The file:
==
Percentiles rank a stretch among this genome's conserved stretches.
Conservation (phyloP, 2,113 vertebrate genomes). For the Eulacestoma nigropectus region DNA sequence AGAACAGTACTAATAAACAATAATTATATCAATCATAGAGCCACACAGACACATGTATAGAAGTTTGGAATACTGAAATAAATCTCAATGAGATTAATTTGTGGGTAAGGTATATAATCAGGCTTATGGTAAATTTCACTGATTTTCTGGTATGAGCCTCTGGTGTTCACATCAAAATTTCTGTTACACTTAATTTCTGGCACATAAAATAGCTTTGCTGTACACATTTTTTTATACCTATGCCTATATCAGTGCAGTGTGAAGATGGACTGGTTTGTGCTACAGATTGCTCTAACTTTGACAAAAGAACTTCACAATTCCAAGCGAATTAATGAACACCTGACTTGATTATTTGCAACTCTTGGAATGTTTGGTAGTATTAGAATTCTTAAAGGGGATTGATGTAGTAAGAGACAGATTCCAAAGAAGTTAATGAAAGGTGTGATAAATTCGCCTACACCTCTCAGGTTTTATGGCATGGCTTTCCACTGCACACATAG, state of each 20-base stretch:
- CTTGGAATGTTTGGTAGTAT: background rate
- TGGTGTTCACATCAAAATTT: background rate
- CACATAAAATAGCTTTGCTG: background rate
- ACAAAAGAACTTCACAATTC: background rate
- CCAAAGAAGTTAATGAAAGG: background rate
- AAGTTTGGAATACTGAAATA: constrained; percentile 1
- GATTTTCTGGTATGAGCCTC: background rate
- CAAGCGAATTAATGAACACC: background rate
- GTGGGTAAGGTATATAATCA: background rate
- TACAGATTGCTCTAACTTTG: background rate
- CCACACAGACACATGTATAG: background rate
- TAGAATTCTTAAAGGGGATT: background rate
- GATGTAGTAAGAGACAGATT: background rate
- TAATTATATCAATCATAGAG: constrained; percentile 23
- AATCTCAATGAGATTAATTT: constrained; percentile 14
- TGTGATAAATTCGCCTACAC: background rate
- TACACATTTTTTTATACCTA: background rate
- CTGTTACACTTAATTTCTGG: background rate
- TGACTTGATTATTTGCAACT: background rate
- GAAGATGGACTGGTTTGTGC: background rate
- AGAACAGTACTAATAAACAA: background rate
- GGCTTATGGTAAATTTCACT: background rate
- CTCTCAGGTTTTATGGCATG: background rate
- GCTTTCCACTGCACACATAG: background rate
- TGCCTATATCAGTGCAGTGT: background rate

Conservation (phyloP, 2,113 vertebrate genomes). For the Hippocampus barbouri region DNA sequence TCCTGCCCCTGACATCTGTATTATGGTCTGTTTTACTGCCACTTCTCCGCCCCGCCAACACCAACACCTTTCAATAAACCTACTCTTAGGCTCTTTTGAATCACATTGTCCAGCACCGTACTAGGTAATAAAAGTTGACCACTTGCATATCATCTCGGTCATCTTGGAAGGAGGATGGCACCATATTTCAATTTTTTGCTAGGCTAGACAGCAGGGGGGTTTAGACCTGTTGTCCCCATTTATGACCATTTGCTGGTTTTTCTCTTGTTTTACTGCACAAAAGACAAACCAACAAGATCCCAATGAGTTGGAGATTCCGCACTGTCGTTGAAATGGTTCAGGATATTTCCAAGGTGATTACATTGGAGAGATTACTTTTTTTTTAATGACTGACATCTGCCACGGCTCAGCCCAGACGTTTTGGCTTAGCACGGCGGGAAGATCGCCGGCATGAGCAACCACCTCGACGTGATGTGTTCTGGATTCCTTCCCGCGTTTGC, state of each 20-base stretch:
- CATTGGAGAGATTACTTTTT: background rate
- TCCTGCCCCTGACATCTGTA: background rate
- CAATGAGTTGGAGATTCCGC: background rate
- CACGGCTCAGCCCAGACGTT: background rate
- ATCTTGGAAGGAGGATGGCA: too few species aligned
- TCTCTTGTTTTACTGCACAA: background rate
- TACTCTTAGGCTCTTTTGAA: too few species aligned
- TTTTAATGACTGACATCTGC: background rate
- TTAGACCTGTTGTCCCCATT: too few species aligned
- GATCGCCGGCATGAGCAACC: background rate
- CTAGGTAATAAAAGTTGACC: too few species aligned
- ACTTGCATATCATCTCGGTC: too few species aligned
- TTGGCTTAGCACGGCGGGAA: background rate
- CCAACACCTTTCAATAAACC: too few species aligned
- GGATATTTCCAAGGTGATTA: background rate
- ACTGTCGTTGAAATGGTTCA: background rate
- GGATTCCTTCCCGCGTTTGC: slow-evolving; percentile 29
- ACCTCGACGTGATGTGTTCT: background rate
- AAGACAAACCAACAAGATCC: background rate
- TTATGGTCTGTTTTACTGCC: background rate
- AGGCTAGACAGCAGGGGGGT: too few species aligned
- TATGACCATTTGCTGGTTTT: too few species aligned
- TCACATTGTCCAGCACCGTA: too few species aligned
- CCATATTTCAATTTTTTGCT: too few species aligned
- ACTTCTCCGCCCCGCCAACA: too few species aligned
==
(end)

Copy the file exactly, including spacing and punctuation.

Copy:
Percentiles rank a stretch among this genome's conserved stretches.
Conservation (phyloP, 2,113 vertebrate genomes). For the Eulacestoma nigropectus region DNA sequence AGAACAGTACTAATAAACAATAATTATATCAATCATAGAGCCACACAGACACATGTATAGAAGTTTGGAATACTGAAATAAATCTCAATGAGATTAATTTGTGGGTAAGGTATATAATCAGGCTTATGGTAAATTTCACTGATTTTCTGGTATGAGCCTCTGGTGTTCACATCAAAATTTCTGTTACACTTAATTTCTGGCACATAAAATAGCTTTGCTGTACACATTTTTTTATACCTATGCCTATATCAGTGCAGTGTGAAGATGGACTGGTTTGTGCTACAGATTGCTCTAACTTTGACAAAAGAACTTCACAATTCCAAGCGAATTAATGAACACCTGACTTGATTATTTGCAACTCTTGGAATGTTTGGTAGTATTAGAATTCTTAAAGGGGATTGATGTAGTAAGAGACAGATTCCAAAGAAGTTAATGAAAGGTGTGATAAATTCGCCTACACCTCTCAGGTTTTATGGCATGGCTTTCCACTGCACACATAG, state of each 20-base stretch:
- CTTGGAATGTTTGGTAGTAT: background rate
- TGGTGTTCACATCAAAATTT: background rate
- CACATAAAATAGCTTTGCTG: background rate
- ACAAAAGAACTTCACAATTC: background rate
- CCAAAGAAGTTAATGAAAGG: background rate
- AAGTTTGGAATACTGAAATA: constrained; percentile 1
- GATTTTCTGGTATGAGCCTC: background rate
- CAAGCGAATTAATGAACACC: background rate
- GTGGGTAAGGTATATAATCA: background rate
- TACAGATTGCTCTAACTTTG: background rate
- CCACACAGACACATGTATAG: background rate
- TAGAATTCTTAAAGGGGATT: background rate
- GATGTAGTAAGAGACAGATT: background rate
- TAATTATATCAATCATAGAG: constrained; percentile 23
- AATCTCAATGAGATTAATTT: constrained; percentile 14
- TGTGATAAATTCGCCTACAC: background rate
- TACACATTTTTTTATACCTA: background rate
- CTGTTACACTTAATTTCTGG: background rate
- TGACTTGATTATTTGCAACT: background rate
- GAAGATGGACTGGTTTGTGC: background rate
- AGAACAGTACTAATAAACAA: background rate
- GGCTTATGGTAAATTTCACT: background rate
- CTCTCAGGTTTTATGGCATG: background rate
- GCTTTCCACTGCACACATAG: background rate
- TGCCTATATCAGTGCAGTGT: background rate

Conservation (phyloP, 2,113 vertebrate genomes). For the Hippocampus barbouri region DNA sequence TCCTGCCCCTGACATCTGTATTATGGTCTGTTTTACTGCCACTTCTCCGCCCCGCCAACACCAACACCTTTCAATAAACCTACTCTTAGGCTCTTTTGAATCACATTGTCCAGCACCGTACTAGGTAATAAAAGTTGACCACTTGCATATCATCTCGGTCATCTTGGAAGGAGGATGGCACCATATTTCAATTTTTTGCTAGGCTAGACAGCAGGGGGGTTTAGACCTGTTGTCCCCATTTATGACCATTTGCTGGTTTTTCTCTTGTTTTACTGCACAAAAGACAAACCAACAAGATCCCAATGAGTTGGAGATTCCGCACTGTCGTTGAAATGGTTCAGGATATTTCCAAGGTGATTACATTGGAGAGATTACTTTTTTTTTAATGACTGACATCTGCCACGGCTCAGCCCAGACGTTTTGGCTTAGCACGGCGGGAAGATCGCCGGCATGAGCAACCACCTCGACGTGATGTGTTCTGGATTCCTTCCCGCGTTTGC, state of each 20-base stretch:
- CATTGGAGAGATTACTTTTT: background rate
- TCCTGCCCCTGACATCTGTA: background rate
- CAATGAGTTGGAGATTCCGC: background rate
- CACGGCTCAGCCCAGACGTT: background rate
- ATCTTGGAAGGAGGATGGCA: too few species aligned
- TCTCTTGTTTTACTGCACAA: background rate
- TACTCTTAGGCTCTTTTGAA: too few species aligned
- TTTTAATGACTGACATCTGC: background rate
- TTAGACCTGTTGTCCCCATT: too few species aligned
- GATCGCCGGCATGAGCAACC: background rate
- CTAGGTAATAAAAGTTGACC: too few species aligned
- ACTTGCATATCATCTCGGTC: too few species aligned
- TTGGCTTAGCACGGCGGGAA: background rate
- CCAACACCTTTCAATAAACC: too few species aligned
- GGATATTTCCAAGGTGATTA: background rate
- ACTGTCGTTGAAATGGTTCA: background rate
- GGATTCCTTCCCGCGTTTGC: slow-evolving; percentile 29
- ACCTCGACGTGATGTGTTCT: background rate
- AAGACAAACCAACAAGATCC: background rate
- TTATGGTCTGTTTTACTGCC: background rate
- AGGCTAGACAGCAGGGGGGT: too few species aligned
- TATGACCATTTGCTGGTTTT: too few species aligned
- TCACATTGTCCAGCACCGTA: too few species aligned
- CCATATTTCAATTTTTTGCT: too few species aligned
- ACTTCTCCGCCCCGCCAACA: too few species aligned